juvenile justice reform

One act of love can reform a system failing juvenile offenders

Originally published in The Philadelphia Inquirer

Aqilah David’s journey began with an act of love. Living alone with her 10-year-old brother and 6-year-old sister — partially due to adults in her life struggling with addiction — David told me that at 15 years old, she became the mom.

When she and her siblings were hungry and had no money for food, she stole some for them. That, she said, led to her first arrest. David already had a record because of truancy — she told me she didn’t care about school because, well, she was parenting two children. On paper, that meant she had a record at the time of her arrest. David said that while she’s not proud of what she did, she was young and didn’t think she had options.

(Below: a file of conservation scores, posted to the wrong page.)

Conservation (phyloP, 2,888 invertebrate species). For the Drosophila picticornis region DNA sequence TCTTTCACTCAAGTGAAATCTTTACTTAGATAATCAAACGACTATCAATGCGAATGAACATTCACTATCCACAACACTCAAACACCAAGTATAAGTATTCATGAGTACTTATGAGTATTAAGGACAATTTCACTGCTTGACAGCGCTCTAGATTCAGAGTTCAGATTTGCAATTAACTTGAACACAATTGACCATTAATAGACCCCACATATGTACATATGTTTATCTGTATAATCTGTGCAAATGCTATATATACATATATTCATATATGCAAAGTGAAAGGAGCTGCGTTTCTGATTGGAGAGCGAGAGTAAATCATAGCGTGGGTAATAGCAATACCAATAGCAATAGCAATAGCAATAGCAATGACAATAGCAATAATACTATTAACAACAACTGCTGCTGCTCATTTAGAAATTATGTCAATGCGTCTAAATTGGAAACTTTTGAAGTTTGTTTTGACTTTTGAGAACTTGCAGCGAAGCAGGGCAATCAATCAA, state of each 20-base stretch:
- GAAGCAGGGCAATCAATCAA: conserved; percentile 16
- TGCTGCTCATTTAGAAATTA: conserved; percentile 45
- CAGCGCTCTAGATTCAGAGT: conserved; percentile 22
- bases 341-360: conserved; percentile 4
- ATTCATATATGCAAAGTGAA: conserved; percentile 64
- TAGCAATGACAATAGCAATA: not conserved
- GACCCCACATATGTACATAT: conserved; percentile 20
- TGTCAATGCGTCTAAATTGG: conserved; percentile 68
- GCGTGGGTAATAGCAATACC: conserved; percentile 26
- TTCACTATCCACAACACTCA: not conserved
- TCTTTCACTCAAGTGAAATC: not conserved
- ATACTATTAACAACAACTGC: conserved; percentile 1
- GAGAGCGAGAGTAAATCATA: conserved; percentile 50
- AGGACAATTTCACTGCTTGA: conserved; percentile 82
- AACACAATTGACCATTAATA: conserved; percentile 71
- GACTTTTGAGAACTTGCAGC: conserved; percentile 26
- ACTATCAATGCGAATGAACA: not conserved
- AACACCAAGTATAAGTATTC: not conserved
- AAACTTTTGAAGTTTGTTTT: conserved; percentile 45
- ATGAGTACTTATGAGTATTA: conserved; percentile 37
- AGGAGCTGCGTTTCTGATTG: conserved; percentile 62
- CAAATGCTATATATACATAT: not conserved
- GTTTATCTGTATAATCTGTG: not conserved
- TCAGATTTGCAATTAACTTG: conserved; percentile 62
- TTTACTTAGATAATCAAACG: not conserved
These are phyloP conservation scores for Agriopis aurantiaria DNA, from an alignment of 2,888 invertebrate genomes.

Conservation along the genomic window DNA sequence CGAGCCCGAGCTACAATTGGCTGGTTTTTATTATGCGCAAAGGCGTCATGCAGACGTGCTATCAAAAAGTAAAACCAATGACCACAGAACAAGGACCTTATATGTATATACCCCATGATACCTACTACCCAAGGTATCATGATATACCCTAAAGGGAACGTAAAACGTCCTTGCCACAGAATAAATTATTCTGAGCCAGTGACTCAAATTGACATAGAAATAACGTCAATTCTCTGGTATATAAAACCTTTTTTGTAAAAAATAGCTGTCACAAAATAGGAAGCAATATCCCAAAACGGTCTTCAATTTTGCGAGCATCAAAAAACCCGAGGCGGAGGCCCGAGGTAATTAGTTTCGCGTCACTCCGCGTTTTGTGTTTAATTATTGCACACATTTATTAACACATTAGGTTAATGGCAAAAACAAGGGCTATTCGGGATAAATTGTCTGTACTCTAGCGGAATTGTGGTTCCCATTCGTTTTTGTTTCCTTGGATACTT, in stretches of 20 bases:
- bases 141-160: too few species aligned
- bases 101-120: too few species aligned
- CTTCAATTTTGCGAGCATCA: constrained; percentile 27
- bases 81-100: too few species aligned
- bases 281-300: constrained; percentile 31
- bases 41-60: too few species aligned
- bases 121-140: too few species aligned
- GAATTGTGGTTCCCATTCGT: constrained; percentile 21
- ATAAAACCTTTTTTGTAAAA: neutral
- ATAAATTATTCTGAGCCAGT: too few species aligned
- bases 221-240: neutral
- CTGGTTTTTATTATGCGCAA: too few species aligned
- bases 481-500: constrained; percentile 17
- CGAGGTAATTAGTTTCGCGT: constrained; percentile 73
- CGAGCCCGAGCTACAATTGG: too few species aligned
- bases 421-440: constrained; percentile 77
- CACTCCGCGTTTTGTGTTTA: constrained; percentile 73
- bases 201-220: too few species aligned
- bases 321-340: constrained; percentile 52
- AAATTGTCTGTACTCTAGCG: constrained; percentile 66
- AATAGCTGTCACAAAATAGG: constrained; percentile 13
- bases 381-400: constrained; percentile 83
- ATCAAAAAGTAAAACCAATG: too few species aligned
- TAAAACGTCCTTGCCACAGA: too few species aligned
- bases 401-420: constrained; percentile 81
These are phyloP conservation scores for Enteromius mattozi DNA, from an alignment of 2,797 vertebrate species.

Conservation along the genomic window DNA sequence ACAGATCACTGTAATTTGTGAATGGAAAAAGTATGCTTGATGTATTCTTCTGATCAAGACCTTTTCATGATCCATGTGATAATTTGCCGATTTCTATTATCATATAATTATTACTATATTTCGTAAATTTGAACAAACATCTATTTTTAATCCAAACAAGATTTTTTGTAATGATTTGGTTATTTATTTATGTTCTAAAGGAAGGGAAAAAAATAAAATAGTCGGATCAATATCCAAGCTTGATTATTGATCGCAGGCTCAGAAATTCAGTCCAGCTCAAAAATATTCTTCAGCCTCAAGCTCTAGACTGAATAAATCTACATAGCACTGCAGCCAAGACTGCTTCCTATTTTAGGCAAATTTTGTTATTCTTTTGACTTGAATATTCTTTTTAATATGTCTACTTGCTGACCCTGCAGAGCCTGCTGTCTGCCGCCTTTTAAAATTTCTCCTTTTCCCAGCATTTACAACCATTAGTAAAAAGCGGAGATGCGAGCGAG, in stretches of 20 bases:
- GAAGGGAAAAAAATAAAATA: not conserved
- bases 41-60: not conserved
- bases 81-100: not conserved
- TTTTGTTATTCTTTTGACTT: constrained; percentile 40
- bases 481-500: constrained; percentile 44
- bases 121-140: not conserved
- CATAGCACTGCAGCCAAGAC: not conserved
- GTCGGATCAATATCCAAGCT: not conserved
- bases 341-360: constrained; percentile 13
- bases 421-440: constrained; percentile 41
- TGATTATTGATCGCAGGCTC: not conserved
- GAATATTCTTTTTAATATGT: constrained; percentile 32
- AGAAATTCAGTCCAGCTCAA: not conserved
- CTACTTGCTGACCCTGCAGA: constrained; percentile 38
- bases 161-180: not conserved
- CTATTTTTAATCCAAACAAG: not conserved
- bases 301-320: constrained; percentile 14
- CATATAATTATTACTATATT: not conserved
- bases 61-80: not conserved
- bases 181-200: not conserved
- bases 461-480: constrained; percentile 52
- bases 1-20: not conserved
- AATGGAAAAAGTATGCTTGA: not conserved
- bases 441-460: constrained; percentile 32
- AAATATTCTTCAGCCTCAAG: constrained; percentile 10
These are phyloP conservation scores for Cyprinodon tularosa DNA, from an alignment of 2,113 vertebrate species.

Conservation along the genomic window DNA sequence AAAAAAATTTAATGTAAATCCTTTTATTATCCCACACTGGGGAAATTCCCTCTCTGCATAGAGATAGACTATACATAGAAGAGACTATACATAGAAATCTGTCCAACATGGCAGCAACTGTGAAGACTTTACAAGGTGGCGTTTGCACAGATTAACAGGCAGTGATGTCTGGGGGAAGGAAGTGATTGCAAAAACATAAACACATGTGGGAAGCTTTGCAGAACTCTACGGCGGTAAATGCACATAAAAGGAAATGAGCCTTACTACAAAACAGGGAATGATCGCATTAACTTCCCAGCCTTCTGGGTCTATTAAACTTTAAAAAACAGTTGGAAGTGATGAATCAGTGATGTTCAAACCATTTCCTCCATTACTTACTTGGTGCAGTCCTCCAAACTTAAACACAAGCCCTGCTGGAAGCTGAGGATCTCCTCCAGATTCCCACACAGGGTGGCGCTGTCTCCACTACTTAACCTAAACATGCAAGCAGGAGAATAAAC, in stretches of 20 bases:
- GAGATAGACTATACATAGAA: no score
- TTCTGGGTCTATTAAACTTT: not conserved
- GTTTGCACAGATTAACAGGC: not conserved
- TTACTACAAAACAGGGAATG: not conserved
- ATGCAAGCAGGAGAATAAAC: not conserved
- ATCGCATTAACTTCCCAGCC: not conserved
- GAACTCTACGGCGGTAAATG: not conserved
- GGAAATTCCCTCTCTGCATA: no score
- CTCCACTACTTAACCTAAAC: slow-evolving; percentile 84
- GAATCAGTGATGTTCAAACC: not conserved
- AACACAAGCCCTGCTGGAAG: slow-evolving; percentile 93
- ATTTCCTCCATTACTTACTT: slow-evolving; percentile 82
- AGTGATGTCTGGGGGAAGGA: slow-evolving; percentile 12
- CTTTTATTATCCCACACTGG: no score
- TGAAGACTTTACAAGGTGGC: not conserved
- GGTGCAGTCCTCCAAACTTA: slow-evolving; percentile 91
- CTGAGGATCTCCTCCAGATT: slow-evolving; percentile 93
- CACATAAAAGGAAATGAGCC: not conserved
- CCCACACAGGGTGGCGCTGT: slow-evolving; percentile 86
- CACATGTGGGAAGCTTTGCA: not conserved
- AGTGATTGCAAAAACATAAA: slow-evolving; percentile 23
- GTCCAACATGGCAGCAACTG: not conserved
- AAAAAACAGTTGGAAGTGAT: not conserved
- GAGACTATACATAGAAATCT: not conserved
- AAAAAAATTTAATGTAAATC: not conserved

David was put on house arrest with an ankle bracelet but violated it to again get food for her siblings. She was arrested again.

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